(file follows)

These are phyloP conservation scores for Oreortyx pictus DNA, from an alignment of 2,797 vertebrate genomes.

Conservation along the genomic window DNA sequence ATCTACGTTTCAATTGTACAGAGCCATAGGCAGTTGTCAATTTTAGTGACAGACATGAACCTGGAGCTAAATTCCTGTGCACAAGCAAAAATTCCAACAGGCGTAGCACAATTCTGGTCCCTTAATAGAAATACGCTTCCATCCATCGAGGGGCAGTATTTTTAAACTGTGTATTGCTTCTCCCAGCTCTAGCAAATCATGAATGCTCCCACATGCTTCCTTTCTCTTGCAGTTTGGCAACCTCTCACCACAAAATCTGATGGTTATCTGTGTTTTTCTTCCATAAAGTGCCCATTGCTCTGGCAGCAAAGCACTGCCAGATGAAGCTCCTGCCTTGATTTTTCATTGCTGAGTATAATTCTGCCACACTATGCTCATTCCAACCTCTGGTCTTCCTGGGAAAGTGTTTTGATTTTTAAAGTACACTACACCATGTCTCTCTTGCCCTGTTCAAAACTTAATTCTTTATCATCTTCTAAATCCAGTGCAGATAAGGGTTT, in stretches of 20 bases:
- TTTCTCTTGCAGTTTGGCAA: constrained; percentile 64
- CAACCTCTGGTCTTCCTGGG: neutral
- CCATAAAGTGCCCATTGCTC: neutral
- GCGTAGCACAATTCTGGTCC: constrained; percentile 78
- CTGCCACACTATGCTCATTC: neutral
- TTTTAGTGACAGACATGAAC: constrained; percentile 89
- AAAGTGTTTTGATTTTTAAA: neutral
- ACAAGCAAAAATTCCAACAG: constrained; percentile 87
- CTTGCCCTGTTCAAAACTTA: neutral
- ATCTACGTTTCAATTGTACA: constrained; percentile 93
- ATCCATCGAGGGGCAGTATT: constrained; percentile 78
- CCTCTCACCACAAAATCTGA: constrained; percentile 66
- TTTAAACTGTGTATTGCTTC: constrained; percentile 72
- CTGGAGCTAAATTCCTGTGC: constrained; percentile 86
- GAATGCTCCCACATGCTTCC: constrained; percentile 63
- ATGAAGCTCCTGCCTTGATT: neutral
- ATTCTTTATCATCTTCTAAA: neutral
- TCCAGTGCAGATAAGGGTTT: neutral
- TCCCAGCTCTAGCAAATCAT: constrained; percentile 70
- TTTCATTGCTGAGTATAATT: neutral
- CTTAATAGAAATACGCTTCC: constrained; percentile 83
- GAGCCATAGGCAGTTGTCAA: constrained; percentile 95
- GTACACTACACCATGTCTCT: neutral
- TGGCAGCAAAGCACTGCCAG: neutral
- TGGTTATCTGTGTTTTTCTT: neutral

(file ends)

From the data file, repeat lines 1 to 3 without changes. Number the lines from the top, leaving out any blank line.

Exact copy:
These are phyloP conservation scores for Oreortyx pictus DNA, from an alignment of 2,797 vertebrate genomes.

Conservation along the genomic window DNA sequence ATCTACGTTTCAATTGTACAGAGCCATAGGCAGTTGTCAATTTTAGTGACAGACATGAACCTGGAGCTAAATTCCTGTGCACAAGCAAAAATTCCAACAGGCGTAGCACAATTCTGGTCCCTTAATAGAAATACGCTTCCATCCATCGAGGGGCAGTATTTTTAAACTGTGTATTGCTTCTCCCAGCTCTAGCAAATCATGAATGCTCCCACATGCTTCCTTTCTCTTGCAGTTTGGCAACCTCTCACCACAAAATCTGATGGTTATCTGTGTTTTTCTTCCATAAAGTGCCCATTGCTCTGGCAGCAAAGCACTGCCAGATGAAGCTCCTGCCTTGATTTTTCATTGCTGAGTATAATTCTGCCACACTATGCTCATTCCAACCTCTGGTCTTCCTGGGAAAGTGTTTTGATTTTTAAAGTACACTACACCATGTCTCTCTTGCCCTGTTCAAAACTTAATTCTTTATCATCTTCTAAATCCAGTGCAGATAAGGGTTT, in stretches of 20 bases:
- TTTCTCTTGCAGTTTGGCAA: constrained; percentile 64